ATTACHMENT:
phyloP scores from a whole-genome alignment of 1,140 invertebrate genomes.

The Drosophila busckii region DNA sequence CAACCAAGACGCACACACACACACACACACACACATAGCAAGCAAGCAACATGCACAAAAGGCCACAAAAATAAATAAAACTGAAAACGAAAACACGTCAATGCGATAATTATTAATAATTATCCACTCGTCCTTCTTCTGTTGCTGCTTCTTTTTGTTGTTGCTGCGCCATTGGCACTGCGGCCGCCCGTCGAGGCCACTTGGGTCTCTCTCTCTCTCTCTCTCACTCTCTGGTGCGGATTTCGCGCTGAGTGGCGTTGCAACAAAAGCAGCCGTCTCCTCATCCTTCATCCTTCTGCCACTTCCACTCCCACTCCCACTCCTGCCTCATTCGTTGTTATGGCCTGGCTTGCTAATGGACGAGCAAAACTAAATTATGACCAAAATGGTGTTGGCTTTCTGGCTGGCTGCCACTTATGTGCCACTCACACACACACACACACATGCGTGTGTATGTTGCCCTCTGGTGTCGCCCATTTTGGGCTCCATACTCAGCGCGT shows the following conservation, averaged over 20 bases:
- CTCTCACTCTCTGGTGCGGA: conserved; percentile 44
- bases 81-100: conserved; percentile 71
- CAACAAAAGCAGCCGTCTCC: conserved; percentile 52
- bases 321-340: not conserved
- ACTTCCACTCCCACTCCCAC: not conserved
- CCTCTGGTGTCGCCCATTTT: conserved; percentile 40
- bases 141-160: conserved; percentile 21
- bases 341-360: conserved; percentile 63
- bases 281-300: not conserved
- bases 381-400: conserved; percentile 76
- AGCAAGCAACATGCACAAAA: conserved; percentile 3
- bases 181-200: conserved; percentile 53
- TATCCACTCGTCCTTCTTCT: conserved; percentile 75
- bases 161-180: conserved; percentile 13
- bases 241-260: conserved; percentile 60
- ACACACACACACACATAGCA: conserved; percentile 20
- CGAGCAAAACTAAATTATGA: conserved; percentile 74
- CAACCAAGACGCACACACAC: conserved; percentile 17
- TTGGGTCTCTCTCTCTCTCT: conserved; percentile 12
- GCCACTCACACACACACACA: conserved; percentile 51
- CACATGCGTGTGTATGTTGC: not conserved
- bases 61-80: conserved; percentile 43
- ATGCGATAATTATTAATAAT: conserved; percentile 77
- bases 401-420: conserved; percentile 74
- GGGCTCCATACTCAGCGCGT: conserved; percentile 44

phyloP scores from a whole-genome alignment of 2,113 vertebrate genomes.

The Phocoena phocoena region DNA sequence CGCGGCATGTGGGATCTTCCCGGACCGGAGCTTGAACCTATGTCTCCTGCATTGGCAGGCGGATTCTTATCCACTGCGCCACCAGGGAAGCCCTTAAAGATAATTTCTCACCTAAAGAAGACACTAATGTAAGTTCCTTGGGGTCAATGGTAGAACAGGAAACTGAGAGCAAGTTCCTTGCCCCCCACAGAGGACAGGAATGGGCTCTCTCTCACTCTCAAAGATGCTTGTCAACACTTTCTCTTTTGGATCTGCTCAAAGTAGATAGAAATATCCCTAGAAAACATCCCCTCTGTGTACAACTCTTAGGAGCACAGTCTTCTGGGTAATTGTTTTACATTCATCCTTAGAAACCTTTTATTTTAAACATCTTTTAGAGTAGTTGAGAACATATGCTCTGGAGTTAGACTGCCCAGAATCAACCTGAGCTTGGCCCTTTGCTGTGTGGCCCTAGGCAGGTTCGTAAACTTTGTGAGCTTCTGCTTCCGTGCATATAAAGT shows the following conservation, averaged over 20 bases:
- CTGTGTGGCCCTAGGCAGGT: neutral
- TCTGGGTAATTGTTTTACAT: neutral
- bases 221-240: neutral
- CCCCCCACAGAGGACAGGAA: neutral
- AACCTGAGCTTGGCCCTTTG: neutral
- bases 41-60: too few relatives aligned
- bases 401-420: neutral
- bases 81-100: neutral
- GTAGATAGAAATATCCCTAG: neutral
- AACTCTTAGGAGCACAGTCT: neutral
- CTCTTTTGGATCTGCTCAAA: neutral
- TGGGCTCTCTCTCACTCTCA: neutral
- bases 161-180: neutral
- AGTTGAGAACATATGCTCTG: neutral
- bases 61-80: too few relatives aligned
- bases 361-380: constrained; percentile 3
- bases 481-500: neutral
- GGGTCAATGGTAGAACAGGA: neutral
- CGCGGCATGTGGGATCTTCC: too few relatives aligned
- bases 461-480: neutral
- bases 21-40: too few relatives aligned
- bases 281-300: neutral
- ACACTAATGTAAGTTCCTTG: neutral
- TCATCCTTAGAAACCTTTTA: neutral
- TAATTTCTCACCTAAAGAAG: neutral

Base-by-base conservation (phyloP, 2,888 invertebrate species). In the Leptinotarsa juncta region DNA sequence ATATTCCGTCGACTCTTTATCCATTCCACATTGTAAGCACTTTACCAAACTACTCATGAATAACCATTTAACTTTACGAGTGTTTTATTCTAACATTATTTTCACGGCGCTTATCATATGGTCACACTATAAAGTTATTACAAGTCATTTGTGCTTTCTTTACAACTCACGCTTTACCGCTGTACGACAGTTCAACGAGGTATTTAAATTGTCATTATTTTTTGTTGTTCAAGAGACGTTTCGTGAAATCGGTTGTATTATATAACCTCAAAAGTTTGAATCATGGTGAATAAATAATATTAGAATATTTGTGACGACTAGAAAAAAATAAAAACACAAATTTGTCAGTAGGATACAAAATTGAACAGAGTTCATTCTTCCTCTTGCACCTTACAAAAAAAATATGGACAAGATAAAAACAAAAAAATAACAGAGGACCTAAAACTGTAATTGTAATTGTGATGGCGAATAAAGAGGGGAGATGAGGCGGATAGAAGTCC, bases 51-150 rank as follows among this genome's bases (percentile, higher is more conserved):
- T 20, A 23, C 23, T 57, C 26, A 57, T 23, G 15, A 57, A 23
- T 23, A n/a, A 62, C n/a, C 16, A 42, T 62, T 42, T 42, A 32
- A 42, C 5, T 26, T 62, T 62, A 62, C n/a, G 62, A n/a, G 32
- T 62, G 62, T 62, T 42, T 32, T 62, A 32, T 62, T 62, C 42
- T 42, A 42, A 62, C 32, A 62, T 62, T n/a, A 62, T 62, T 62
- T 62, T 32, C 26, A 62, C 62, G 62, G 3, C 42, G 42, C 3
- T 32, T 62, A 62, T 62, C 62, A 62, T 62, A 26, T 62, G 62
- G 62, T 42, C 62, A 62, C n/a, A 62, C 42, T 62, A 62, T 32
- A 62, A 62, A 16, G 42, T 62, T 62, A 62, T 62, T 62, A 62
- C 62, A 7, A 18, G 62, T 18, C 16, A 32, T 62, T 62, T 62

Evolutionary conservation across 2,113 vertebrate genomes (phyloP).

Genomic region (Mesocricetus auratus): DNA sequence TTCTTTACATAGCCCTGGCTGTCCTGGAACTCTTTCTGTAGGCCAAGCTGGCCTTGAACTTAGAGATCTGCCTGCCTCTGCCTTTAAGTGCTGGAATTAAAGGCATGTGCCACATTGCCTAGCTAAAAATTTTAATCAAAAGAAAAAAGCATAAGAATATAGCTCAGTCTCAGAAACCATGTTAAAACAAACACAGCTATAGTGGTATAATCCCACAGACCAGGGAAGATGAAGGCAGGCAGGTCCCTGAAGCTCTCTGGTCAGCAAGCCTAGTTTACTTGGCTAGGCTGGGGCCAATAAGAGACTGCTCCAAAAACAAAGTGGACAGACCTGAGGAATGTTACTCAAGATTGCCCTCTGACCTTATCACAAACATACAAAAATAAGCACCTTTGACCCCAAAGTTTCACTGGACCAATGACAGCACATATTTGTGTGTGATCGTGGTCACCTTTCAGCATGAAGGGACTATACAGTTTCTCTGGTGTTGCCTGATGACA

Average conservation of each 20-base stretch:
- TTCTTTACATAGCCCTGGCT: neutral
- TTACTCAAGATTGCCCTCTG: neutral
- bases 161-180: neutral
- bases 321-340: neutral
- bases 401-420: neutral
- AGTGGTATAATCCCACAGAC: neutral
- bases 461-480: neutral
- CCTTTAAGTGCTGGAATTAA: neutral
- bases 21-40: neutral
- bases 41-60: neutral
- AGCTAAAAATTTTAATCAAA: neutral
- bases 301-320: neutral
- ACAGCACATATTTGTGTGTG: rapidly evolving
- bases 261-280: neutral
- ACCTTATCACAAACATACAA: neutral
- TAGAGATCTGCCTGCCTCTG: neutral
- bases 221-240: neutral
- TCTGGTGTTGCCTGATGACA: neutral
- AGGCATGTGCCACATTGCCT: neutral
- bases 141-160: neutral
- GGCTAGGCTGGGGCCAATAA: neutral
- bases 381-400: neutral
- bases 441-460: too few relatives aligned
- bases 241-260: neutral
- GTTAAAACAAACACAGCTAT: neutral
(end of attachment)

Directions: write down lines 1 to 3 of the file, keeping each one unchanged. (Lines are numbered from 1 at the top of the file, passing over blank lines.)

phyloP scores from a whole-genome alignment of 1,140 invertebrate genomes.

The Drosophila busckii region DNA sequence CAACCAAGACGCACACACACACACACACACACACATAGCAAGCAAGCAACATGCACAAAAGGCCACAAAAATAAATAAAACTGAAAACGAAAACACGTCAATGCGATAATTATTAATAATTATCCACTCGTCCTTCTTCTGTTGCTGCTTCTTTTTGTTGTTGCTGCGCCATTGGCACTGCGGCCGCCCGTCGAGGCCACTTGGGTCTCTCTCTCTCTCTCTCTCACTCTCTGGTGCGGATTTCGCGCTGAGTGGCGTTGCAACAAAAGCAGCCGTCTCCTCATCCTTCATCCTTCTGCCACTTCCACTCCCACTCCCACTCCTGCCTCATTCGTTGTTATGGCCTGGCTTGCTAATGGACGAGCAAAACTAAATTATGACCAAAATGGTGTTGGCTTTCTGGCTGGCTGCCACTTATGTGCCACTCACACACACACACACACATGCGTGTGTATGTTGCCCTCTGGTGTCGCCCATTTTGGGCTCCATACTCAGCGCGT shows the following conservation, averaged over 20 bases:
- CTCTCACTCTCTGGTGCGGA: conserved; percentile 44